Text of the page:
Andy Westlake tests Fujifilm’s X-T10, which promises the best bits of the popular X-T1 at a lower price
Fujifilm’s X-system cameras have used the same 16MP X-Trans CMOS sensor and EXR Processor for a while now, which means that the X-T10 gives much the same image quality as other recent Fujifilm cameras, including the X-T1. This isn’t a bad thing, as these cameras are capable of giving very fine results, with particularly attractive JPEG colour output.
High ISO images tend to look particularly good, with excellent noise suppression and colour retention. But infuriatingly, Fujifilm limits raw format recording to ISO 200-6,400, so you’re stuck with the in-camera processing and can’t apply your preferred noise reduction at higher sensitivities.
The unusual colour filter array also means that X-Trans image files tend to look different to those from conventional Bayer cameras, when viewed at the pixel level. Not all raw converters can handle raw files, either, although Adobe Camera Raw and Capture One can both produce good results.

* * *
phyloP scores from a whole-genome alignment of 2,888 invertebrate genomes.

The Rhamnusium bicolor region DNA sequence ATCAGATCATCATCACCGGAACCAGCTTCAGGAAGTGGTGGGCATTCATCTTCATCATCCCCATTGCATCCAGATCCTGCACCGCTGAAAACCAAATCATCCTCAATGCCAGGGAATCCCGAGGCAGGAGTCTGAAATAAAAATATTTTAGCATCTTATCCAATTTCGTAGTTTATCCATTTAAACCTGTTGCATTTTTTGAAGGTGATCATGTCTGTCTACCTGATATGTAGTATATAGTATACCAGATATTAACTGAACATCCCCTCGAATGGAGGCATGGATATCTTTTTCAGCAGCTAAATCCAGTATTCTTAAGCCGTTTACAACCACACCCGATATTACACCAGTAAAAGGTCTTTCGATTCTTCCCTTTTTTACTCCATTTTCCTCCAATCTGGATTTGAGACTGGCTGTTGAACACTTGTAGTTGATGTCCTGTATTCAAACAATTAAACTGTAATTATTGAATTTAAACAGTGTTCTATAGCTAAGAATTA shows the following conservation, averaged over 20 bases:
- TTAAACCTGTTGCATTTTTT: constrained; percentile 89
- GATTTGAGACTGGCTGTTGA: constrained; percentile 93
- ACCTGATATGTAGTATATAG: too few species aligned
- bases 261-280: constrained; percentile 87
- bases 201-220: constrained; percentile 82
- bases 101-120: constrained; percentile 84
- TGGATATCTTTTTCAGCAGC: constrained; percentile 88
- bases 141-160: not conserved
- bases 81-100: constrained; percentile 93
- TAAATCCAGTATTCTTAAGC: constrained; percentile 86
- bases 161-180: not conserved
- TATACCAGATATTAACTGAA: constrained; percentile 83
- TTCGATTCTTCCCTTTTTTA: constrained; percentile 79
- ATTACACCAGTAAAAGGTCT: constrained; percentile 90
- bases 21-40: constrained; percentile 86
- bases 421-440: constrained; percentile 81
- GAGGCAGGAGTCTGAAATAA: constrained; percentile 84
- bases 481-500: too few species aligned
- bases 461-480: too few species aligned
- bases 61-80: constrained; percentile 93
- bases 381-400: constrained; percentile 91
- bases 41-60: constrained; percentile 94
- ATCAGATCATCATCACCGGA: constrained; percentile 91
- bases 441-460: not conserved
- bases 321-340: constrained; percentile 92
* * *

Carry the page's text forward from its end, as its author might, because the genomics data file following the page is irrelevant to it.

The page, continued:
The X-T10’s 16-million-pixel sensor resolves essentially as much detail as it possibly could in our test chart shots, at around 3200l/ph at ISO 100. It drops only slightly on raising the ISO, still achieving around 2900l/ph at ISO 1600, and 2700l/ph at ISO 6400. Naturally, at the higher JPEG-only sensitivity settings noise has an increasing impact, and by ISO 51,200 it reduces the resolution to just 2200l/ph.